Home > investment > The Noble Ostrich and Other Investment Myths

The Noble Ostrich and Other Investment Myths

October 6, 2008

While sophisticated bankers and their wealthiest clients continue to take a pass on investments with even the slightest hint of risk, it seems strange that many investment advisers continue to sing the same soothing lullaby to individual investors:  “No need to panic, remember, you’re investing for the long run.  And that is what stocks are for!  If you get out now, you will miss the ups as well as the downs.”

Now I am certainly not advising you to panic (in fact, I am not advising you at all, because I am a mere finance professor, not a certified investment advisor).  But it does seem like a good time to revisit what we know (and don’t know) about personal investments and asset allocation, and to try to reassure you that there is no dishonor in prudence.

There is no formula that can tell you the right way to allocate your savings. There is a risk-return tradeoff.  Investing in risky securities, like stocks, increases your expected returns, but at the cost of higher risk exposure.  Advice like, “put a percentage of your savings equal to 100 minus your age into the stock market” are marketing prescriptions that are absent from the pages of reputable finance texts.

Where you draw the line on risk and return is a personal choice.  And you can change your mind.  It is not your patriotic duty to invest in the stock market, and it does not make you a fool not to. I cringed the other day listening to Terry Savage, a well-respected investment adviser and national commentator, talking about how everyone needs some “chicken money.”  While acknowledging that safe investments help investors sleep better at night and might even be useful beyond that, she not so subtly uses this pejorative to generically mock conservative investment strategies.  Well, all I can say is “pluck.”

Market volatility varies over time. Right now it is extraordinarily high.  Presumably prices have adjusted to reward investors for bearing this volatility.  In other words, part of the fall in stock prices can be seen as compensation for the increased risk, and a sign of higher expected returns going forward.  But we all have to decide whether the collective view of risk and return that is reflected in current prices makes personal sense.  If you have a stomach for volatility, this may look like an attractive buying opportunity and it may be a good time to increase your allocation to stocks.  If roller coasters are not your thing, a move to a more conservative asset allocation may be in order.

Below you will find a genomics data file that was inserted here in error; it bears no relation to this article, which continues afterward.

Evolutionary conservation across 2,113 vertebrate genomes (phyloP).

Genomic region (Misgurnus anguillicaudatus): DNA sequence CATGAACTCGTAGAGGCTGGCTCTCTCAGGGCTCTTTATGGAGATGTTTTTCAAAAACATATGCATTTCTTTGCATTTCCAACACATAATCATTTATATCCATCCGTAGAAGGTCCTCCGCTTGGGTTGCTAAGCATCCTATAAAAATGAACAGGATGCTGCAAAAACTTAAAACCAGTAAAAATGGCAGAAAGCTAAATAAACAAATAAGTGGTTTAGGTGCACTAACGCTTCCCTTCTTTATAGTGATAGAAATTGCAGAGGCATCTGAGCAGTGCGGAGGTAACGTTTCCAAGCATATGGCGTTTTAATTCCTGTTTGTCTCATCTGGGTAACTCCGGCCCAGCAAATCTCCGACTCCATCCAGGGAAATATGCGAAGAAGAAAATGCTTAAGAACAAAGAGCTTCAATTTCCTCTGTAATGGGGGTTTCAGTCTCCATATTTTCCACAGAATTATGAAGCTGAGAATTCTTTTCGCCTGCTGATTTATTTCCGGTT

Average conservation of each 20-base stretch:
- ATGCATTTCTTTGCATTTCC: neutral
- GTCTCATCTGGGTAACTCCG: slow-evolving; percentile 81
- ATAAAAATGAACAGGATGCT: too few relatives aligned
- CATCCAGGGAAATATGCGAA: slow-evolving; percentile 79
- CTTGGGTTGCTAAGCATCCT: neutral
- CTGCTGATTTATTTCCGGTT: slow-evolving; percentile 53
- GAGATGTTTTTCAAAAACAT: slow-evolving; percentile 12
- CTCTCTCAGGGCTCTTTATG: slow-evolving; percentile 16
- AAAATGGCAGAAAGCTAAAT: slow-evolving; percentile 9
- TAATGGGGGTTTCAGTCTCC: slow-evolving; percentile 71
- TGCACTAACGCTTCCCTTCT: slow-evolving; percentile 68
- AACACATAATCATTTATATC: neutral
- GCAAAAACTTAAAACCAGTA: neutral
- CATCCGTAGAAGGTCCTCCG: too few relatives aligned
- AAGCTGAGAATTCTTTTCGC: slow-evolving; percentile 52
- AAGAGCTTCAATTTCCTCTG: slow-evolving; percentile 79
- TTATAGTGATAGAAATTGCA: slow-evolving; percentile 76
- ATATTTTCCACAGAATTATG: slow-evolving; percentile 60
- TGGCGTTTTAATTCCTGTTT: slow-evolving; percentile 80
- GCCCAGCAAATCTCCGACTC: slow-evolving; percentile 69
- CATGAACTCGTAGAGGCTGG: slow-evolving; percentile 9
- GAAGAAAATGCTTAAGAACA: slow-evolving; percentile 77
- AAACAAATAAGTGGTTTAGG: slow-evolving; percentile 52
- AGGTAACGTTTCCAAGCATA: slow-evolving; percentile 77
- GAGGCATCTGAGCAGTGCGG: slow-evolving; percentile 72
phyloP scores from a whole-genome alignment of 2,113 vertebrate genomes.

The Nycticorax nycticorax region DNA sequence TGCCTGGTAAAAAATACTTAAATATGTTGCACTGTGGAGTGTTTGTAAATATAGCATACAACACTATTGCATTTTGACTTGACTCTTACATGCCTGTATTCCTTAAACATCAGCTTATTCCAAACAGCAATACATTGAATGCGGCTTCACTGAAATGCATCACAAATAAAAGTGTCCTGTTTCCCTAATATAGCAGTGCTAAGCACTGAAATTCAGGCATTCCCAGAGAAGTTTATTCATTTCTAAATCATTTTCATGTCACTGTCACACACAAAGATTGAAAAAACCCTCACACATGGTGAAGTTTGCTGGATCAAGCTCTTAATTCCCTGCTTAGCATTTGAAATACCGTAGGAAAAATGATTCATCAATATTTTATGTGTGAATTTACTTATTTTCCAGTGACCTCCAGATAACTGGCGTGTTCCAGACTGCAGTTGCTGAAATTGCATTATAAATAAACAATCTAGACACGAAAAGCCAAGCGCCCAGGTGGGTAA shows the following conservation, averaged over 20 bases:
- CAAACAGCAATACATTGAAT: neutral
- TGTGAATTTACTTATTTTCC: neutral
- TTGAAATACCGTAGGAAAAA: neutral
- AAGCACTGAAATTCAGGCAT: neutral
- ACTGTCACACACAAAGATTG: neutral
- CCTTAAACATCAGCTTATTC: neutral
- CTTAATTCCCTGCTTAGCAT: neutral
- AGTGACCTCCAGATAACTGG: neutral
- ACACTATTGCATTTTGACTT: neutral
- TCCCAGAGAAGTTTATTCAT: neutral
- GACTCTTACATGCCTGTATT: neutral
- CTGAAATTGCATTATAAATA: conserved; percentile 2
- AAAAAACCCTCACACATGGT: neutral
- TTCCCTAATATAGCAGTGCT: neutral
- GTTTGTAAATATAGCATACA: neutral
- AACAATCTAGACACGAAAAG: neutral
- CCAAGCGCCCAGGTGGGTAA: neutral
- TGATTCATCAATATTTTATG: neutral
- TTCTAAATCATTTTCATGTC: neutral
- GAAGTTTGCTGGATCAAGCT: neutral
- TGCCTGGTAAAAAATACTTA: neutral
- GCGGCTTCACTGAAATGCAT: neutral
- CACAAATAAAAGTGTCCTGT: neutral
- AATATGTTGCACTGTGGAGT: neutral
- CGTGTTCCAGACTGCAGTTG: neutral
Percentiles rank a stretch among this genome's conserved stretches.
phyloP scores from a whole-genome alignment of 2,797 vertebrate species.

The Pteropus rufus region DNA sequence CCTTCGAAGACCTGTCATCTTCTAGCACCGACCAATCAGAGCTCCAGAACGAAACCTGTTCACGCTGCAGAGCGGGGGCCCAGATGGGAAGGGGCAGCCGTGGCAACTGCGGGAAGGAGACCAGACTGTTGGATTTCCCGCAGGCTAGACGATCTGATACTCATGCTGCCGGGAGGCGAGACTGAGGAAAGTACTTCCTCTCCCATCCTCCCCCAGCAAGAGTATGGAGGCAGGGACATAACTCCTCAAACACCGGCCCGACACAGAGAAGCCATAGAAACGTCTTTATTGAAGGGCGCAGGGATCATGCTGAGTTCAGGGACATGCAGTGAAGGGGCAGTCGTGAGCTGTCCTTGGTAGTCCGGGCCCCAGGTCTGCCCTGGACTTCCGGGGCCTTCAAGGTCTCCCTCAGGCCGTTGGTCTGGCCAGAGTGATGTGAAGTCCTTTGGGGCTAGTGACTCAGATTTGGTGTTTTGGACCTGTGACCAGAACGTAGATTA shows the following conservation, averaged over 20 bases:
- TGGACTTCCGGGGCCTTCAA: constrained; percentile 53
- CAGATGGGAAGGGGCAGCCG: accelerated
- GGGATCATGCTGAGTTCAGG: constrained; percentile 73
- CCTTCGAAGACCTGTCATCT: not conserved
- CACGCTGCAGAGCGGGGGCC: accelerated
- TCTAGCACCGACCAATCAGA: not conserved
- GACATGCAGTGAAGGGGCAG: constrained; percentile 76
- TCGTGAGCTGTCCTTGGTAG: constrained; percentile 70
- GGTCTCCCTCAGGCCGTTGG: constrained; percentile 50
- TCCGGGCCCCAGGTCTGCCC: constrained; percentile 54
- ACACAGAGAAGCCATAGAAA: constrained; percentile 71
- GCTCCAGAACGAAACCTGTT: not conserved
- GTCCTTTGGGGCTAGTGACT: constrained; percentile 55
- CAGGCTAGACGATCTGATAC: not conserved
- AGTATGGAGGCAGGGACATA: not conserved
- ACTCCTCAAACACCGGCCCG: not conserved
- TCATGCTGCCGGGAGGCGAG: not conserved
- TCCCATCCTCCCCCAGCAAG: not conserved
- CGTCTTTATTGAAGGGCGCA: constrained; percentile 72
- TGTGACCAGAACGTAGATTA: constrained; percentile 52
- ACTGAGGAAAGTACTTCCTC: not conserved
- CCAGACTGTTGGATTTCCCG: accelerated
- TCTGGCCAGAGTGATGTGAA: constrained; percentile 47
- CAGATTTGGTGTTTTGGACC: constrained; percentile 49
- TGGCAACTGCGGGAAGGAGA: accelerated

Stock prices are not mean-reverting. The catch-phrase “stocks are for the long run” unfortunately seems to suggest that if stock prices drop, it doesn’t really matter because they will catch back up.  That is not what the statistics of stock returns imply. As a first approximation, stock prices are best described as a random walk with positive drift.  When a stock’s price falls, that is its new and permanently lower starting point.  Over time returns will be positive on average, but there is no force that erases past loses.

Also, the long-run can be very long indeed.  Today the Dow Jones is back to where it was almost a decade ago, in the spring of 1999.  Had you put $100 in stocks, you’d have $100 today.  Had you put it in a “chicken money” bank account earning 2% after inflation, you’d have about $120.  And I have been wondering, when did commentators start confusing bank accounts with mattresses?

Asset allocation is reversible. It is true that if you pull back from the market you lose the opportunity for gains as well as losses.  Moving to a more conservative asset allocation is a way to avoid risk, and there is no telling if by so doing you also avoid the next big run-up.  If you do decide to back off, it is better to think of it as a time out than as a permanent retreat.  Remember that if you exchange $1 of stocks for $1 of bonds, what you have in either case is a dollar of value today.

Diversification is critical for reducing risk, but it does not eliminate it. You can avoid a lot of risk by holding a diversified portfolio of risky assets, rather than individual stocks.  Investing in funds like Vanguard’s 500 Index allow you to get broad stock market exposure while incurring low transaction costs, even with a relatively small investment.